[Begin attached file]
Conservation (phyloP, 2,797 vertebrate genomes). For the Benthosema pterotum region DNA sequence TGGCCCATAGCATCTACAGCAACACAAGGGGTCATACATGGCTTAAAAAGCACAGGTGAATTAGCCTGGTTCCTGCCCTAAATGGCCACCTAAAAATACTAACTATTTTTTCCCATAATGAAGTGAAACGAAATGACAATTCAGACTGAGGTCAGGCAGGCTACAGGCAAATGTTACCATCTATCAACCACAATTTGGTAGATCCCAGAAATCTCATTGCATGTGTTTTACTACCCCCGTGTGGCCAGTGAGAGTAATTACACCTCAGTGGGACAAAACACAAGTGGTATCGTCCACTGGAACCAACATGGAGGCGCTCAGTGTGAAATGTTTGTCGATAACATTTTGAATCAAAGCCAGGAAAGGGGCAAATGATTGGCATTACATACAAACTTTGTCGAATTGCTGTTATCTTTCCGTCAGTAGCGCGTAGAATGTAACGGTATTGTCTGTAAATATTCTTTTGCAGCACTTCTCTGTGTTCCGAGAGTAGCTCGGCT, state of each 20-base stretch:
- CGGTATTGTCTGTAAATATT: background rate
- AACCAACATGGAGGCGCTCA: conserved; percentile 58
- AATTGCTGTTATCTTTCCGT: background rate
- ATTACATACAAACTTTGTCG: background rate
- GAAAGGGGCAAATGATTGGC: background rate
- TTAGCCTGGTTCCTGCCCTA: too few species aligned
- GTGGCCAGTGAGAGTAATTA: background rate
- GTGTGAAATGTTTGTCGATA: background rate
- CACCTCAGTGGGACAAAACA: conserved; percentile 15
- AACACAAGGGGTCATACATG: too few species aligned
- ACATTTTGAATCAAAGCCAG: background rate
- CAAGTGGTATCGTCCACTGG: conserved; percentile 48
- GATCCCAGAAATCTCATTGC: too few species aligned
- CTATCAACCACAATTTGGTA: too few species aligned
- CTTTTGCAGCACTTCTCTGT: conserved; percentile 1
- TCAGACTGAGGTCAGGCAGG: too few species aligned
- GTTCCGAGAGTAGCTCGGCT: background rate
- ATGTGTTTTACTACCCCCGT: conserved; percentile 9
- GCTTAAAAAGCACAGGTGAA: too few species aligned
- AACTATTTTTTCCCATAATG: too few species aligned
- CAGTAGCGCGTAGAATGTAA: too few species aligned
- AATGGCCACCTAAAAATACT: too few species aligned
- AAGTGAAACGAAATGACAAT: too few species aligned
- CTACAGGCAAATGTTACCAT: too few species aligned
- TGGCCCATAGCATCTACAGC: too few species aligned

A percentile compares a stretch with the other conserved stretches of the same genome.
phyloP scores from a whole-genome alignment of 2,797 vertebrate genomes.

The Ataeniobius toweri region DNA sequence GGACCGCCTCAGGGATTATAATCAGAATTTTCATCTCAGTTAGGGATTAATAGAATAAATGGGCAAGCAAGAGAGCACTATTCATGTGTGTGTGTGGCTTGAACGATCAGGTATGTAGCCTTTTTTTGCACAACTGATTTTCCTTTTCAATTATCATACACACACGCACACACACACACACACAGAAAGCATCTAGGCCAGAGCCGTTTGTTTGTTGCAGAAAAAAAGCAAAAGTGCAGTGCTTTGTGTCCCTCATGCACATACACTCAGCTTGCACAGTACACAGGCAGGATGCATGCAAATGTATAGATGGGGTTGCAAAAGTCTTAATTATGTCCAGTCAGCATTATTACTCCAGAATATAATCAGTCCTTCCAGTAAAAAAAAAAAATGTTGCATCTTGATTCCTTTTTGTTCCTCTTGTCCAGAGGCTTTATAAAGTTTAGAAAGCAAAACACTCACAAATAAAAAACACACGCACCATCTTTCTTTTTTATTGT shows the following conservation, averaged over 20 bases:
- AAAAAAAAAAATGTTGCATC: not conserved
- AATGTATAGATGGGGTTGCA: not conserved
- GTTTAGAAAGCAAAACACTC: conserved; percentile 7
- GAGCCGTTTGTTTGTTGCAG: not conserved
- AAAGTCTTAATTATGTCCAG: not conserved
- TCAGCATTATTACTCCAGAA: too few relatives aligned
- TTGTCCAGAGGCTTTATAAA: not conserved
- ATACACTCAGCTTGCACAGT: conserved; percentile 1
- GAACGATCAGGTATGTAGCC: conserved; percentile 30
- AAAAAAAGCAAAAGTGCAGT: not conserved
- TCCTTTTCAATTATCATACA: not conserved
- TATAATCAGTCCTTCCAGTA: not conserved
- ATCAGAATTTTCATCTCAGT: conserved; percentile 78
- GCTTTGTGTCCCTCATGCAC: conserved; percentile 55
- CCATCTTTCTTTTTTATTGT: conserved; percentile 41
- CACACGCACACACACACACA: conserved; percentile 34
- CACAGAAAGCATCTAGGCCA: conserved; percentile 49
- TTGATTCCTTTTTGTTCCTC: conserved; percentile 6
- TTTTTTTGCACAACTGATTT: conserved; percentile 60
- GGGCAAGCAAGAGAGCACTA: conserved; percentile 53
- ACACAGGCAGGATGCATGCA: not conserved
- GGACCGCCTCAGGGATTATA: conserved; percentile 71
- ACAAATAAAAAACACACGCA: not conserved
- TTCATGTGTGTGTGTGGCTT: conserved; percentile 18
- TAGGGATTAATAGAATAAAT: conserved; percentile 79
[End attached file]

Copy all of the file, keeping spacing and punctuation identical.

Conservation (phyloP, 2,797 vertebrate genomes). For the Benthosema pterotum region DNA sequence TGGCCCATAGCATCTACAGCAACACAAGGGGTCATACATGGCTTAAAAAGCACAGGTGAATTAGCCTGGTTCCTGCCCTAAATGGCCACCTAAAAATACTAACTATTTTTTCCCATAATGAAGTGAAACGAAATGACAATTCAGACTGAGGTCAGGCAGGCTACAGGCAAATGTTACCATCTATCAACCACAATTTGGTAGATCCCAGAAATCTCATTGCATGTGTTTTACTACCCCCGTGTGGCCAGTGAGAGTAATTACACCTCAGTGGGACAAAACACAAGTGGTATCGTCCACTGGAACCAACATGGAGGCGCTCAGTGTGAAATGTTTGTCGATAACATTTTGAATCAAAGCCAGGAAAGGGGCAAATGATTGGCATTACATACAAACTTTGTCGAATTGCTGTTATCTTTCCGTCAGTAGCGCGTAGAATGTAACGGTATTGTCTGTAAATATTCTTTTGCAGCACTTCTCTGTGTTCCGAGAGTAGCTCGGCT, state of each 20-base stretch:
- CGGTATTGTCTGTAAATATT: background rate
- AACCAACATGGAGGCGCTCA: conserved; percentile 58
- AATTGCTGTTATCTTTCCGT: background rate
- ATTACATACAAACTTTGTCG: background rate
- GAAAGGGGCAAATGATTGGC: background rate
- TTAGCCTGGTTCCTGCCCTA: too few species aligned
- GTGGCCAGTGAGAGTAATTA: background rate
- GTGTGAAATGTTTGTCGATA: background rate
- CACCTCAGTGGGACAAAACA: conserved; percentile 15
- AACACAAGGGGTCATACATG: too few species aligned
- ACATTTTGAATCAAAGCCAG: background rate
- CAAGTGGTATCGTCCACTGG: conserved; percentile 48
- GATCCCAGAAATCTCATTGC: too few species aligned
- CTATCAACCACAATTTGGTA: too few species aligned
- CTTTTGCAGCACTTCTCTGT: conserved; percentile 1
- TCAGACTGAGGTCAGGCAGG: too few species aligned
- GTTCCGAGAGTAGCTCGGCT: background rate
- ATGTGTTTTACTACCCCCGT: conserved; percentile 9
- GCTTAAAAAGCACAGGTGAA: too few species aligned
- AACTATTTTTTCCCATAATG: too few species aligned
- CAGTAGCGCGTAGAATGTAA: too few species aligned
- AATGGCCACCTAAAAATACT: too few species aligned
- AAGTGAAACGAAATGACAAT: too few species aligned
- CTACAGGCAAATGTTACCAT: too few species aligned
- TGGCCCATAGCATCTACAGC: too few species aligned

A percentile compares a stretch with the other conserved stretches of the same genome.
phyloP scores from a whole-genome alignment of 2,797 vertebrate genomes.

The Ataeniobius toweri region DNA sequence GGACCGCCTCAGGGATTATAATCAGAATTTTCATCTCAGTTAGGGATTAATAGAATAAATGGGCAAGCAAGAGAGCACTATTCATGTGTGTGTGTGGCTTGAACGATCAGGTATGTAGCCTTTTTTTGCACAACTGATTTTCCTTTTCAATTATCATACACACACGCACACACACACACACACAGAAAGCATCTAGGCCAGAGCCGTTTGTTTGTTGCAGAAAAAAAGCAAAAGTGCAGTGCTTTGTGTCCCTCATGCACATACACTCAGCTTGCACAGTACACAGGCAGGATGCATGCAAATGTATAGATGGGGTTGCAAAAGTCTTAATTATGTCCAGTCAGCATTATTACTCCAGAATATAATCAGTCCTTCCAGTAAAAAAAAAAAATGTTGCATCTTGATTCCTTTTTGTTCCTCTTGTCCAGAGGCTTTATAAAGTTTAGAAAGCAAAACACTCACAAATAAAAAACACACGCACCATCTTTCTTTTTTATTGT shows the following conservation, averaged over 20 bases:
- AAAAAAAAAAATGTTGCATC: not conserved
- AATGTATAGATGGGGTTGCA: not conserved
- GTTTAGAAAGCAAAACACTC: conserved; percentile 7
- GAGCCGTTTGTTTGTTGCAG: not conserved
- AAAGTCTTAATTATGTCCAG: not conserved
- TCAGCATTATTACTCCAGAA: too few relatives aligned
- TTGTCCAGAGGCTTTATAAA: not conserved
- ATACACTCAGCTTGCACAGT: conserved; percentile 1
- GAACGATCAGGTATGTAGCC: conserved; percentile 30
- AAAAAAAGCAAAAGTGCAGT: not conserved
- TCCTTTTCAATTATCATACA: not conserved
- TATAATCAGTCCTTCCAGTA: not conserved
- ATCAGAATTTTCATCTCAGT: conserved; percentile 78
- GCTTTGTGTCCCTCATGCAC: conserved; percentile 55
- CCATCTTTCTTTTTTATTGT: conserved; percentile 41
- CACACGCACACACACACACA: conserved; percentile 34
- CACAGAAAGCATCTAGGCCA: conserved; percentile 49
- TTGATTCCTTTTTGTTCCTC: conserved; percentile 6
- TTTTTTTGCACAACTGATTT: conserved; percentile 60
- GGGCAAGCAAGAGAGCACTA: conserved; percentile 53
- ACACAGGCAGGATGCATGCA: not conserved
- GGACCGCCTCAGGGATTATA: conserved; percentile 71
- ACAAATAAAAAACACACGCA: not conserved
- TTCATGTGTGTGTGTGGCTT: conserved; percentile 18
- TAGGGATTAATAGAATAAAT: conserved; percentile 79